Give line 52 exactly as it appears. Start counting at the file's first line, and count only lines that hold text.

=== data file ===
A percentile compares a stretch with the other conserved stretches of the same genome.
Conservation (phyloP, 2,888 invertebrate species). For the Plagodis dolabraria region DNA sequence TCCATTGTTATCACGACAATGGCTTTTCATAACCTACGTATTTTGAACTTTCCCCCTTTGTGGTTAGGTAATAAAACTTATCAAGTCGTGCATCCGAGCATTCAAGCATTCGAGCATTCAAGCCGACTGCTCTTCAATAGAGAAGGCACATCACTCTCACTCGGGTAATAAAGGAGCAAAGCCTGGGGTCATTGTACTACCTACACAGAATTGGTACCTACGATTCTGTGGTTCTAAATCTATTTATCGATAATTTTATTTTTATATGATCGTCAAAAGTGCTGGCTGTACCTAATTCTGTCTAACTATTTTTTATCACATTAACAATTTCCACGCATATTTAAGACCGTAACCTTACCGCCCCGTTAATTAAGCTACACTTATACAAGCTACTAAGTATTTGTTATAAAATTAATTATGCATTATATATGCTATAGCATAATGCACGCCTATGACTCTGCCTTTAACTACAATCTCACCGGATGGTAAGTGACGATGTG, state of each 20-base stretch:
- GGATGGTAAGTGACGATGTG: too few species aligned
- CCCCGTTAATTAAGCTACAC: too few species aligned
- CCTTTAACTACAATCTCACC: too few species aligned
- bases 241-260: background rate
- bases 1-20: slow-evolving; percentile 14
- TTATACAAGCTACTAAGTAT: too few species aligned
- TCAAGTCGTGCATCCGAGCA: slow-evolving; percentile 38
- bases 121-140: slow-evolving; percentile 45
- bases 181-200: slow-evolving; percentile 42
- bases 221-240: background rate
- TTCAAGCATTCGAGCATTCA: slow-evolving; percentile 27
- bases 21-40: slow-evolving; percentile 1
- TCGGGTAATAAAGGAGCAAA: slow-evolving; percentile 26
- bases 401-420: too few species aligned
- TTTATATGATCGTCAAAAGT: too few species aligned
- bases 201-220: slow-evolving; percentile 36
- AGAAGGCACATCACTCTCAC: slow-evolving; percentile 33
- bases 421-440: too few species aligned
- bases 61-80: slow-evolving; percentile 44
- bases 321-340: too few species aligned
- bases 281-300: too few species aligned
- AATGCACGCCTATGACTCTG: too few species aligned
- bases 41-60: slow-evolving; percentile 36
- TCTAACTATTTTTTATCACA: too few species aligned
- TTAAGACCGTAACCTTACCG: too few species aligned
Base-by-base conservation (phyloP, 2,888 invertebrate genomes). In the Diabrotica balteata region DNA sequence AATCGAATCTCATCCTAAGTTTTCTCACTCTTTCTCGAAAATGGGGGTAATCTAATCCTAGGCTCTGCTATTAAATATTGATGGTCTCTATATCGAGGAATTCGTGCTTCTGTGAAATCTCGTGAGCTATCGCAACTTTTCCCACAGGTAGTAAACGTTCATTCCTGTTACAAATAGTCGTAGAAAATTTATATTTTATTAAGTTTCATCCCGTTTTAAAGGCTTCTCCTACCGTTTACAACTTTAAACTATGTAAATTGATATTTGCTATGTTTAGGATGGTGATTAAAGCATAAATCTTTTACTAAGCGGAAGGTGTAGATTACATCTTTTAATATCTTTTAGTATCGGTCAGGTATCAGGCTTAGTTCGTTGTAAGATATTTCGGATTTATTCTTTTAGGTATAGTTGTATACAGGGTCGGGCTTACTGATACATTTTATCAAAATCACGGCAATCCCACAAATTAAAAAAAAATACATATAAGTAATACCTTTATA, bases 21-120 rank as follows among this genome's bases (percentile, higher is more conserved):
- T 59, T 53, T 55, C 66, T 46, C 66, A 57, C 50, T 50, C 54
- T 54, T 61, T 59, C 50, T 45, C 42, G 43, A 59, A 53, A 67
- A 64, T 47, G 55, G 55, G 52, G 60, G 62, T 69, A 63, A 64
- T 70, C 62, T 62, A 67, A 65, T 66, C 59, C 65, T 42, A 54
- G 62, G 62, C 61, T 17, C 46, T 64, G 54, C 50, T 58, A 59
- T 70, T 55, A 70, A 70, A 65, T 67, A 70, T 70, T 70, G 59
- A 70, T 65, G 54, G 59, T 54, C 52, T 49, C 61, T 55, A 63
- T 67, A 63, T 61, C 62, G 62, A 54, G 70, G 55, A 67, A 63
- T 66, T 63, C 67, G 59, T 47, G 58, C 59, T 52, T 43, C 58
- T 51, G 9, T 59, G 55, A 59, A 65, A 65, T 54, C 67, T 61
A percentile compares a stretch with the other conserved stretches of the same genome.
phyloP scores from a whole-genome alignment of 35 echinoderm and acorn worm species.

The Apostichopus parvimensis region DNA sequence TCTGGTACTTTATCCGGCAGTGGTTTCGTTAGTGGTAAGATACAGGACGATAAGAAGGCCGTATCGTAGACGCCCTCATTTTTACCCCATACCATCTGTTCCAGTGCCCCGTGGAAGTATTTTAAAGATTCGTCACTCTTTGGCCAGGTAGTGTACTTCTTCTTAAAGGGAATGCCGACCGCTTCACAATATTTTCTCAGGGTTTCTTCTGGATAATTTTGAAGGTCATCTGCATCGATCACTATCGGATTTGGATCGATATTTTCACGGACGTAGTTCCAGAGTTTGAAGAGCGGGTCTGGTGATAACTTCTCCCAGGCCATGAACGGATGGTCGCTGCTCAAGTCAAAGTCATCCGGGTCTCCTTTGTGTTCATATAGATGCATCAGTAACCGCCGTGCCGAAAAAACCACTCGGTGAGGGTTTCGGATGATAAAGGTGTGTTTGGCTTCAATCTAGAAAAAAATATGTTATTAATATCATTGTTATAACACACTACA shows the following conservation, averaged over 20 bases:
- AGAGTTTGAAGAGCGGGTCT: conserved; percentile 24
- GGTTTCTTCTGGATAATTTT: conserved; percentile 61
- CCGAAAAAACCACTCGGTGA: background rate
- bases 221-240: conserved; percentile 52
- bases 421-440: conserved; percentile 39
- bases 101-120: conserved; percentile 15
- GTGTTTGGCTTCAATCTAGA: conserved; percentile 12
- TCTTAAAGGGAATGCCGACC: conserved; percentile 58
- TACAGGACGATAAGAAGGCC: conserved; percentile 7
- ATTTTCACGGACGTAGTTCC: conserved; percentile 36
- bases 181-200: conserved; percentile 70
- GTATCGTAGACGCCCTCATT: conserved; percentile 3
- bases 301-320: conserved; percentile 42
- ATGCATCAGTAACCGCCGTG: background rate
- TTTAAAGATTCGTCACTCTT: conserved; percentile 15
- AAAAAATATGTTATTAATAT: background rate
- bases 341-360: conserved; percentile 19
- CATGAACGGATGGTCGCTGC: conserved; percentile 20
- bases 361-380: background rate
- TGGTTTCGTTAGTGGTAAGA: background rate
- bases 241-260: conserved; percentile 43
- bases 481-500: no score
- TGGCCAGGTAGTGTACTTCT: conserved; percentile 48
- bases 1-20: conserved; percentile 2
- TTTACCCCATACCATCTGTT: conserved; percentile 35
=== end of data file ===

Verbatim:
- bases 181-200: conserved; percentile 70